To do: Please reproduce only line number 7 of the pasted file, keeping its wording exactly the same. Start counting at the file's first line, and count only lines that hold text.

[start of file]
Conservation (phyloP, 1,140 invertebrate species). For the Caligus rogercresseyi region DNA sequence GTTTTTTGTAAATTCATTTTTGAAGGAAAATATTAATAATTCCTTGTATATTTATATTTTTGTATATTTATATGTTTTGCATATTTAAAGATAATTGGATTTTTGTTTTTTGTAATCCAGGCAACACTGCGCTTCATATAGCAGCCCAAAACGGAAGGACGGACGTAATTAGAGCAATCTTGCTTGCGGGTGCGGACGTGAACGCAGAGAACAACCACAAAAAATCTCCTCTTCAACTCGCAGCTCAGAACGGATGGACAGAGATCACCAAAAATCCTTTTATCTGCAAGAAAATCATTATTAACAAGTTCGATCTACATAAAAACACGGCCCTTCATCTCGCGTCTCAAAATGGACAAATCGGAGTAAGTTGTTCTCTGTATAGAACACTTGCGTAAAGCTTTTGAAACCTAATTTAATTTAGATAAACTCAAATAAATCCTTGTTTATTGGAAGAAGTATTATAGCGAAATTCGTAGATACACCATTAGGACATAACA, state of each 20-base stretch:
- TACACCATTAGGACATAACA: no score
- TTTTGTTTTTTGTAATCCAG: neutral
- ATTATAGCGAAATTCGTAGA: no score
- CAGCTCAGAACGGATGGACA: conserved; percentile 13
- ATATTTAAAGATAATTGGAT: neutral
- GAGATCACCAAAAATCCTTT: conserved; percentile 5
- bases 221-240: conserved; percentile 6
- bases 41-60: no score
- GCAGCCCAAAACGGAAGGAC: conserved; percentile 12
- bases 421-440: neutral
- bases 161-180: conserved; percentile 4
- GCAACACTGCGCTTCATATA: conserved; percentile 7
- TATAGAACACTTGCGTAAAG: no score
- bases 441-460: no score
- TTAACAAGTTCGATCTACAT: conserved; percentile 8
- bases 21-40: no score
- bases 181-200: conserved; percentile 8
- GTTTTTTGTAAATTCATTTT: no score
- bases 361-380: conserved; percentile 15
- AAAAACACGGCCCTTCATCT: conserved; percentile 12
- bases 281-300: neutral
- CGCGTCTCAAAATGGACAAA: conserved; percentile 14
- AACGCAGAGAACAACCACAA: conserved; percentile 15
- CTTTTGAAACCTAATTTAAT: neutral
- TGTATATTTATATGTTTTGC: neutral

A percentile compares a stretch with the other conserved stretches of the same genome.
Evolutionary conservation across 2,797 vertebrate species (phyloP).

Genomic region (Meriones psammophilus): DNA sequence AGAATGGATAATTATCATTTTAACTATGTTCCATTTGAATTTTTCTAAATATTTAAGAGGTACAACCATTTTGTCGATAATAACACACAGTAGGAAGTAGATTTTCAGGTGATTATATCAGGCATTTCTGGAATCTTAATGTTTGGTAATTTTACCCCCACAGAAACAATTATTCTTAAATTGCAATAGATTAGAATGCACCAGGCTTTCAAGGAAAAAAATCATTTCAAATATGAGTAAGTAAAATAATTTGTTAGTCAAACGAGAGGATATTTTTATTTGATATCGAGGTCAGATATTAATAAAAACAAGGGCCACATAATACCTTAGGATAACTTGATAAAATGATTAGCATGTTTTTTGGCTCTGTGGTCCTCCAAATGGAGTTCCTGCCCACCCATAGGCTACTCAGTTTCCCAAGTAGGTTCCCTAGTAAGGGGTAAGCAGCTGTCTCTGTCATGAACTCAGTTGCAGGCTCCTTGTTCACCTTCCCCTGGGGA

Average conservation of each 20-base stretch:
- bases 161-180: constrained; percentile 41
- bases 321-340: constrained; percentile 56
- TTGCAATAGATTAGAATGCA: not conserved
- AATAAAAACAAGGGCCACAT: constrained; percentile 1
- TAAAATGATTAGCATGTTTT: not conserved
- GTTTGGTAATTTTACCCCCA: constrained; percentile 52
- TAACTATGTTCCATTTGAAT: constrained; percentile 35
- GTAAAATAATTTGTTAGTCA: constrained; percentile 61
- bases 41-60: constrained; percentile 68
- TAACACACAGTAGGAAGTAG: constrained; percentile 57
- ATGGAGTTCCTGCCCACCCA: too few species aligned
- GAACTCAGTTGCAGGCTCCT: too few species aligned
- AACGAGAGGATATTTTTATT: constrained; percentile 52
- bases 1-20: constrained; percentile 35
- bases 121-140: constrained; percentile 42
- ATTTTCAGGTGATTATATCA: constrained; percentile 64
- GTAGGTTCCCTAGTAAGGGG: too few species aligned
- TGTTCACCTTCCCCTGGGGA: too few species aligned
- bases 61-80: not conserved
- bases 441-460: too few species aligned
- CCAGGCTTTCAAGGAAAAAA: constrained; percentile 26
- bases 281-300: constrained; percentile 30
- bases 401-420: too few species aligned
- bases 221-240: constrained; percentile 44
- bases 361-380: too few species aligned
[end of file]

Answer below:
- GAGATCACCAAAAATCCTTT: conserved; percentile 5